If open source is going to succeed, that is long-haul succeed as a business and development model, companies and open source projects need to be a lot better at finding ways to work with one another. Without commercial partners, open source projects have a hard time progressing beyond the "nice, but not quite ready for prime time," stage. Without real community, corporate sponsored projects are simply source open projects rather than true open source projects. While that's nice for users, it really doesn't give the company the benefit of offering their code under an open source license.
The good news is, most companies are looking for ways to engage the open source communities. The bad news is, it's pretty obvious that this is uncharted territory for a lot of companies. Merging the corporate and the community isn't easy, and finding the right balance is more of an art than science.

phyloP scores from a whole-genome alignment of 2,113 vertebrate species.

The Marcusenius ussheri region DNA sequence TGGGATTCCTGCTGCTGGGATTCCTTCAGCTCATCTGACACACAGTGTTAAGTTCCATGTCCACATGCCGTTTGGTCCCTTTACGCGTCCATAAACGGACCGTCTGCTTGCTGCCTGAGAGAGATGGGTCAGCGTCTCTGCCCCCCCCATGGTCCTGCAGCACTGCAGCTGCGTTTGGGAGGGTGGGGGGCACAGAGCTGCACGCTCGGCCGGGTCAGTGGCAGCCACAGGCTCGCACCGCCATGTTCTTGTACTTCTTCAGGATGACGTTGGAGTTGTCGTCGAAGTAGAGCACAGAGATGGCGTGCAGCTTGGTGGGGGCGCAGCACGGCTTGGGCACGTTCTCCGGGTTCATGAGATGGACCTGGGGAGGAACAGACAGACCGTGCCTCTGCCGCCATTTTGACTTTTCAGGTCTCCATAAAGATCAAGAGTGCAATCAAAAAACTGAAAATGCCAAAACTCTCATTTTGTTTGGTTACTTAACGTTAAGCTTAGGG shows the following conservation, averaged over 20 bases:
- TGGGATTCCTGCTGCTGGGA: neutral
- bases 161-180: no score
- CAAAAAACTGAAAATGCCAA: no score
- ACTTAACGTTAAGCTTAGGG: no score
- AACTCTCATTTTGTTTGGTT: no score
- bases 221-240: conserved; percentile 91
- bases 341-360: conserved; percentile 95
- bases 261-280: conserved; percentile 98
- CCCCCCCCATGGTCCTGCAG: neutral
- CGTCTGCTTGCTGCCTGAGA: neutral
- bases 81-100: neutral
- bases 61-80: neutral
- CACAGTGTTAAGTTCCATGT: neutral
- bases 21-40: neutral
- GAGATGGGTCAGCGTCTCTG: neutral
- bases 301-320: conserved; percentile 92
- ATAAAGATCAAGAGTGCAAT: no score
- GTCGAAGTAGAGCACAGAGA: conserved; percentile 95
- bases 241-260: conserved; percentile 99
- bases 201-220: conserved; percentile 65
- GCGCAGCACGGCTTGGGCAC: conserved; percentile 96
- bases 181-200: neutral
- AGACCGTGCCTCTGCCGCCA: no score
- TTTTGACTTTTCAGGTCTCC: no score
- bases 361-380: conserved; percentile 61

So, the focus of my blog here on ZDNet will be on bridging the gap between external communities and the corporate parent, especially (but not limited to) companies working with or sponsoring (or both) open source projects. My experience with Novell since I've joined as the openSUSE Community Manager, and the years I spent as a reporter covering the open source beat, have given me a lot of insight in this area, but I'll also be talking to other community managers, community leaders, and others who do the same type of work for other companies.
In particular, I'm going to look at the mechanics of managing communities -- the do's and don'ts of working with open source communities, what communities can reasonably expect from their commercial partners and how to get it. When is a company acting in concert with contributors, and when is a company simply riding on the coattails of the community in an attempt to reduce costs and enjoy the perks of open source without actually earning them?
There's a lot to address, and I'm looking forward to having this conversation with the ZDNet community. I'd love to hear your feedback and experiences.